As people of God we should know that things do not have to be like this. In fact, we should understand that the full treatment of African Americans as human beings instead of property is not only plausible, but should be our reality. We can live in a society where African Americans are not discounted because of the color of their skin. We can live in a world where black people are not looked at through the eyes of capitalism, but through the eyes of mutuality, love and respect.

This is possible because of the Kingdom of God, established in the first coming of Jesus Christ and to be fulfilled in His return. In His first coming, He tore down the dividing wall of hostility which separates us from one another. In His blood, we can cross racial and cultural divides and be reconciled to one another. As we are still in the flesh, the fullness of this reconciliation is not a present reality. But when Christ returns, we will be wholly and completely redeemed. In the meantime, we can usher in this fullness by modeling our lives after the lifestyle of Jesus – what He said, what He did and what He taught. Jesus, the one who came to challenge empire and who pitched his tent with the oppressed in society.

This thinking is especially present in Jesus’ teaching on the Lord’s Prayer where He gives His disciples clear instructions on how to pray. But this prayer is extremely radical because it suggests that those who pray it will live different. Jesus assumes that those who pray this prayer, which emphasizes God’s justice and peace on earth, will in fact reorient themselves in light of the very things they are praying.

We can use this prayer as a model in which to construct a new theology. A theology that is both rooted in justice and love is absolutely critical to move the American Church, and the culture at large, into a future where African Americans are valued for who they are and not the amount of money that they can make the system. In addition, because the Lord’s Prayer is oriented both toward the future – a future where our bodies are redeemed, our relationship with God and each other are reconciled and every other component of God’s creation are just the way He had always planned them to be – and toward our present reality, we can know that Jesus’ instructions here give us the power to challenge and change our current situation.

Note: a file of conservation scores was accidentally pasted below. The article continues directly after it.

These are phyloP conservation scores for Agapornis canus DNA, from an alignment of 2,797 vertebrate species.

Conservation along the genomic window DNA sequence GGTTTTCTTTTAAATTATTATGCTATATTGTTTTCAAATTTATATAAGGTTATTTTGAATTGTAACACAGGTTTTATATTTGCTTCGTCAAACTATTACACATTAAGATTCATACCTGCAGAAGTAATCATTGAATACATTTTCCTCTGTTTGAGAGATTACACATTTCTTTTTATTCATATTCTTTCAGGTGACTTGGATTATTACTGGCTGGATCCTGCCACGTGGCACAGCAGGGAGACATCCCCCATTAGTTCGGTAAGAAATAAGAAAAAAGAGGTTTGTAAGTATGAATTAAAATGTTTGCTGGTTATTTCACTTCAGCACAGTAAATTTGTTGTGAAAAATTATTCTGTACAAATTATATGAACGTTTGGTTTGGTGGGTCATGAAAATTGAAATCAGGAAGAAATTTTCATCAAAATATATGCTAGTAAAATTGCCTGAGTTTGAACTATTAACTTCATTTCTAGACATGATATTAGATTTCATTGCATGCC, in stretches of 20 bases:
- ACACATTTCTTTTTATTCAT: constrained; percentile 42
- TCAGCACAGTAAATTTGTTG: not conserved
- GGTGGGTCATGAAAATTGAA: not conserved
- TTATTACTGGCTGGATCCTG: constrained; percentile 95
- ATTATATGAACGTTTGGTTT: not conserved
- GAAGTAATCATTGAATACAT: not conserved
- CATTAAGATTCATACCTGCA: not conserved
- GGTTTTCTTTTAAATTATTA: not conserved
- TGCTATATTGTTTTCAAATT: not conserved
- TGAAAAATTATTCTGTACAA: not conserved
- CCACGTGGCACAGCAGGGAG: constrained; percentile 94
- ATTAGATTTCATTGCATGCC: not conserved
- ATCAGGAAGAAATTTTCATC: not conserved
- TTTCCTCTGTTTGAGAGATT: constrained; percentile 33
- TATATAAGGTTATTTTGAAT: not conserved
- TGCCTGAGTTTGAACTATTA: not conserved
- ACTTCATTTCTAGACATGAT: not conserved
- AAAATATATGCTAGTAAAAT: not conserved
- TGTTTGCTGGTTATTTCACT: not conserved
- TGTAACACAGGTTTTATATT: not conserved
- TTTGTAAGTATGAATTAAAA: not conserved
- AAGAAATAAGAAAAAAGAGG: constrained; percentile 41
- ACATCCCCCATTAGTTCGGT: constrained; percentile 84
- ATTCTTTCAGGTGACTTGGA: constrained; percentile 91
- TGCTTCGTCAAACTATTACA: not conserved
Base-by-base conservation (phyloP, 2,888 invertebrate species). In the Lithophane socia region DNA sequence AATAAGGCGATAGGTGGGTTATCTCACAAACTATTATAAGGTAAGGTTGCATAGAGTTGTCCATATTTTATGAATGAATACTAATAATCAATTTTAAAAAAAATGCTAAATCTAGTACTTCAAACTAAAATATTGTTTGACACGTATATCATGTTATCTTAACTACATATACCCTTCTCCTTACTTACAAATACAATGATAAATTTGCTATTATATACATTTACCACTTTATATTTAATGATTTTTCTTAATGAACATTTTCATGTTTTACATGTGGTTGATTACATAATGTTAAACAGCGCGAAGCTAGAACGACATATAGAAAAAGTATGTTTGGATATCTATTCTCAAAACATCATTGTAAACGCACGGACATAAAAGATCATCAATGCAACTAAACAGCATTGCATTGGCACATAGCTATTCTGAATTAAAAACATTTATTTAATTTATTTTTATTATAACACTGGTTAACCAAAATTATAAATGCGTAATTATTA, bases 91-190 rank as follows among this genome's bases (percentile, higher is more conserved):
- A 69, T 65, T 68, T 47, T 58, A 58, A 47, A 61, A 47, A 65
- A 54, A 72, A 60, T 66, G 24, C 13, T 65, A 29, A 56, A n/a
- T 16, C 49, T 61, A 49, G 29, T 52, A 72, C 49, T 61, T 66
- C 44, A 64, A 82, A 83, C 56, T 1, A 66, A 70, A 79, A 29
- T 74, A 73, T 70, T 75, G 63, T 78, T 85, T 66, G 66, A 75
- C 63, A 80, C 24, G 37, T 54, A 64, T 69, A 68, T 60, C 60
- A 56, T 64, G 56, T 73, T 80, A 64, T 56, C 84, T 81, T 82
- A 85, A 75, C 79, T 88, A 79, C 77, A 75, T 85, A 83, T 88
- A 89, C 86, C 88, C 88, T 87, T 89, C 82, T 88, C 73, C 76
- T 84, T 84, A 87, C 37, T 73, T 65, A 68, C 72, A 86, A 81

In a recent study on this particular model, I proposed that we make progress in this direction by having a big picture view of God’s creation and our role in it. Understanding that God is a Father to 7 billion people all over the world, we will likewise understand that the resources of the world are for us to share, not hoard. The prayer also emphasizes the need for believers to exercise their prophetic gifting, by declaring God’s holiness and power before oppressive systems of this world that seem the most resistant toward change. We also consistently, and regressively, resist the temptation to hurt others by consuming more than we need, recognizing that the bread that God so willing provides really is enough for us. As we do these things and reform our theology in such a way as to reflect our commitment to the wellbeing of all people, we will begin to realize the full humanity of black lives in this country.

*This post has been adapted from a lengthy talk I gave on the same topic last October. To hear the talk, click here >